Workers and parents might find this future unsettling. But as investors, we can choose to be on the right side of this trend. That means looking out for companies that are exploiting growth in computer power.


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  • Texas Pete

    I don’t doubt for a minute that when my 6 year old twin sons come of age that many of the jobs available now will be performed by machines. I’m already teaching them how to build basic circuits and plan to get them a Raspberry Pi to teach them how to program, build computer controlled devices, etc, so they have the skills they need (or can develop these) – they will need to be creators, innovators in order to make their way. We have to adapt to the world that it coming. Whether I like all the changes or not is irrelevant – every era has its Luddites but this has never and won’t stop technological progress.

    I also think it will only be a few years before an increasing number of what are currently relatively well paid jobs are automated. I had a message today about planned tube strikes. Why TFL are paying £50k+ salaries to tube drivers when the automated Docklands Light Railway has been running for at least 20 years is beyond me. I would also have thought that a powerful computer algorithm could plan flight plans as effectively, if not more so than an air traffic controller. On the subject of aeroplanes, autopilot is hardly new technology either. Dare I mention Dr Google…?

  • robin

    I’m so pleased you have written this article. THIS is the question of our age!

    What happens when technology has put us all out of work? When we stop earning, we will stop buying things and the very fabric of our free market system will sputter and seize.

    We have survived globalisation by running up massive consumer debts that have kept consumers in the market so that the engine of our economy can keep going. Those debts will be defaulted on; either directly or via inflation.

    Going back to the market cycle, when the business owners have laid off all their workers, they will remain viable only so long as they are selling things to other employees that still have work. The system has within it, the seeds of its own destruction. Paradoxically the quest for profit will reduce the size of the market, cutting into profits.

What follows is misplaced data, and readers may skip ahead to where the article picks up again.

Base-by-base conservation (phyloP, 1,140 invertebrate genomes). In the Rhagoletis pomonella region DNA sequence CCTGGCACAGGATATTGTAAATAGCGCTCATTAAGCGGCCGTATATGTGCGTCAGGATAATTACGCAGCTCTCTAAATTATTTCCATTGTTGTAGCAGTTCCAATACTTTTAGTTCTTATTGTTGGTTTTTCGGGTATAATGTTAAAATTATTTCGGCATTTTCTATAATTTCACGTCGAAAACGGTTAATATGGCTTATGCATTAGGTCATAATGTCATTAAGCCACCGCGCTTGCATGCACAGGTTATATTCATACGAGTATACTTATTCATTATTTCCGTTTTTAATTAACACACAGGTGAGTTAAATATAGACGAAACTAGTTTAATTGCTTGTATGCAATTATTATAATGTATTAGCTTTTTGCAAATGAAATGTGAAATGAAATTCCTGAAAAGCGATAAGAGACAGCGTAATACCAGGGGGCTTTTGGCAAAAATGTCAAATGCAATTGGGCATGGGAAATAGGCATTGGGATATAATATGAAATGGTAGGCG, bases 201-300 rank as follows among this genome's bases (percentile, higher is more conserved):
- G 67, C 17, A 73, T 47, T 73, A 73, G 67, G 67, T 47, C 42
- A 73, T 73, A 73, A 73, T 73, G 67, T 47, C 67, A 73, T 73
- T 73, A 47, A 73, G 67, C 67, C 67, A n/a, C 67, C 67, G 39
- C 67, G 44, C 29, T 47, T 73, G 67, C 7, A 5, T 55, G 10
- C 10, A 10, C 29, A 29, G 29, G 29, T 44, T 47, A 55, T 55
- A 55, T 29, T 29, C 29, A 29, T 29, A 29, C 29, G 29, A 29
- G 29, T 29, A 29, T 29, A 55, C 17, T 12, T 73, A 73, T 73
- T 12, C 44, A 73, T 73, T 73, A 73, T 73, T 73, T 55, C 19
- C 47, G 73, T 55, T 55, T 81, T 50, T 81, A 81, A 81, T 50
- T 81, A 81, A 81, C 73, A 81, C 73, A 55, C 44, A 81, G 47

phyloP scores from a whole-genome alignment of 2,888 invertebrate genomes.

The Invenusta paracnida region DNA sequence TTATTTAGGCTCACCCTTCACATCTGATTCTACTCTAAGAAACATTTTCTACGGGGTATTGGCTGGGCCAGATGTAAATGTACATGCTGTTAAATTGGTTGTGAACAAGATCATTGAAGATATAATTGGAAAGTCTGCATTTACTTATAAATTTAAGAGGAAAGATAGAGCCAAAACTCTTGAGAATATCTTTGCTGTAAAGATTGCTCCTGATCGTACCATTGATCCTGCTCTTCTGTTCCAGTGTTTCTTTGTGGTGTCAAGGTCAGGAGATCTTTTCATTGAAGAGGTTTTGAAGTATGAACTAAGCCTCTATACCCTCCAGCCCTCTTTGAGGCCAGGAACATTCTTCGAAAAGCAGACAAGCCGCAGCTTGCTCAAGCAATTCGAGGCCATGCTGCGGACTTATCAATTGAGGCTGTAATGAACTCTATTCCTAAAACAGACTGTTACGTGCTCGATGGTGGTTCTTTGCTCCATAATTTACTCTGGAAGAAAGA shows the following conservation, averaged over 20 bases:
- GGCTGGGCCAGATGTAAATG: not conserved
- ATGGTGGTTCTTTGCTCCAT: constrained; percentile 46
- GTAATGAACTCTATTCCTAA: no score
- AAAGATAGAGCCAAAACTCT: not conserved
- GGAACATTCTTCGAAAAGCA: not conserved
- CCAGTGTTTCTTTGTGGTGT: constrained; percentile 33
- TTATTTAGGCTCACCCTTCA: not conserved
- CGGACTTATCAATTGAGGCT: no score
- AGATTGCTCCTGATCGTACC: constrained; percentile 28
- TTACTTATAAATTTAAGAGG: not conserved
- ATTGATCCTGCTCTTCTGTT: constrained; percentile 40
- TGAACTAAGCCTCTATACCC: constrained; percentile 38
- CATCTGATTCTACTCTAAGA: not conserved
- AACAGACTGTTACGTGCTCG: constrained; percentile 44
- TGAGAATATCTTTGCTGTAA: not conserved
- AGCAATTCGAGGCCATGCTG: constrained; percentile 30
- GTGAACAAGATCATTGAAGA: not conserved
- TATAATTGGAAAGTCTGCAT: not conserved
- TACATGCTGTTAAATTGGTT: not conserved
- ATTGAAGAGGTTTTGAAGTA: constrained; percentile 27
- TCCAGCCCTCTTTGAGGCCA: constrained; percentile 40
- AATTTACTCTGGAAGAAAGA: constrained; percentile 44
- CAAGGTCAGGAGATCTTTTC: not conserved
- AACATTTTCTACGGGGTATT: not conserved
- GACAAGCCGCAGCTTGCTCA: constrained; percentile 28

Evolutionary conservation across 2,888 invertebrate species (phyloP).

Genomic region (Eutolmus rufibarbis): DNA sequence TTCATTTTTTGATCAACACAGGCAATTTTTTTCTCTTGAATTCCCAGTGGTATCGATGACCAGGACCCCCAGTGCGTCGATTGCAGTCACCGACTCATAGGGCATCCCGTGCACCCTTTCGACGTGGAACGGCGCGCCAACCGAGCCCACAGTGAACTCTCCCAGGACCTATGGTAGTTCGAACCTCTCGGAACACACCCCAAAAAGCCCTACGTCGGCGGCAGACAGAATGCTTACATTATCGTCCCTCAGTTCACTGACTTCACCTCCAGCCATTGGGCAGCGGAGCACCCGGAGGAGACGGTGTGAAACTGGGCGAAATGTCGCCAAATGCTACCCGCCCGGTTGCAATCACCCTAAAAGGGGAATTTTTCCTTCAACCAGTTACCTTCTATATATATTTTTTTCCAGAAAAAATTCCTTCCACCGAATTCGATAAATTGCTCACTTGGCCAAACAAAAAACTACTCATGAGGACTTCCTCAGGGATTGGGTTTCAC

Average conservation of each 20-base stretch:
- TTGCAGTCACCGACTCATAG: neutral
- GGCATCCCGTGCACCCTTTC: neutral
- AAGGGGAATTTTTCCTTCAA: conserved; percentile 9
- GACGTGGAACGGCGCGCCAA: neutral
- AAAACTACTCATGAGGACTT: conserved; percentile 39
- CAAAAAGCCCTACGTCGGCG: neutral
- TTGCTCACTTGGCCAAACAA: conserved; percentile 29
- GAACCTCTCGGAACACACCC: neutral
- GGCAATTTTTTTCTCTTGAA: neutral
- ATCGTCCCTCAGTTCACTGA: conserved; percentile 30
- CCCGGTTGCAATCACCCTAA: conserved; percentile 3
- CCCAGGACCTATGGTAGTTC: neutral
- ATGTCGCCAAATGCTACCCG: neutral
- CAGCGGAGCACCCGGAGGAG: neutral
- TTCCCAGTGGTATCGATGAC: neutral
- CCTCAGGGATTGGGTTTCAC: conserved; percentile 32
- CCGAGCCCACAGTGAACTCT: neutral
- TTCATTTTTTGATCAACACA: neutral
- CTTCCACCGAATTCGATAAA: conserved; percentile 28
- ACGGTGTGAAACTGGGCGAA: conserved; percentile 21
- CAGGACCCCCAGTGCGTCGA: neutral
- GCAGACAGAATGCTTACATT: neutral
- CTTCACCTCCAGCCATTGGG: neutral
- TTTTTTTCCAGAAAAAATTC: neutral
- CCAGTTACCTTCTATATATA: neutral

ok, I think I’ve repeated that point enough. But I would like to add; things need to change, but we don’t want to discard the free market entirely. That way went the soviets. We need competition, in fact that is the point; we need more competition, more activity, more people making buying choices so that the ‘invisible hand’ can choose what is efficient and desirable and what is not.

    We need in short; a political class with the balls to stand up to industry and redress the balance between the rich and poor. For this to happen, the poor need to stop being distracted by smoke-and-mirror issues such as immigration and taxing-the-rich and rather look at tax-havens and international corporations.

    The system won’t come to a sudden standstill in some kind of apocalypse. Rather, if we don’t do something, the corporations will, by taking all the money out of the system, slow things down to a deathly crawl. Just look at Japan; That is where we are headed.

    The system itself needs an equal distribution of money across the various players. The idea that people should only get money as long as they contribute meaningfully is false. They contribute by deciding what they want not by working.

  • Engineer

    Automated driving may well be one of the early casualties of AI. The number of people employed in this area is such that mass unemployment will happen. We need to be aware of the social consequences that are inevitable. Many of those employed in this area will be too old to retrain.

  • BillMac

    This is a subject that really needs to get into mainstream politics. We have a choice (the Keynes forecast) of everyone working fifteen hours a week or (the one we seem to have taken by default) that work is reserved for an elite and the rest can rot on benefits.

  • joe sod

    Paradoxically alot of menial jobs can’t be replaced by machine, jobs like farming, construction, nursing. Jobs where you are dealing with mud, blood etc. Jobs that are not clearly defined cannot be automated.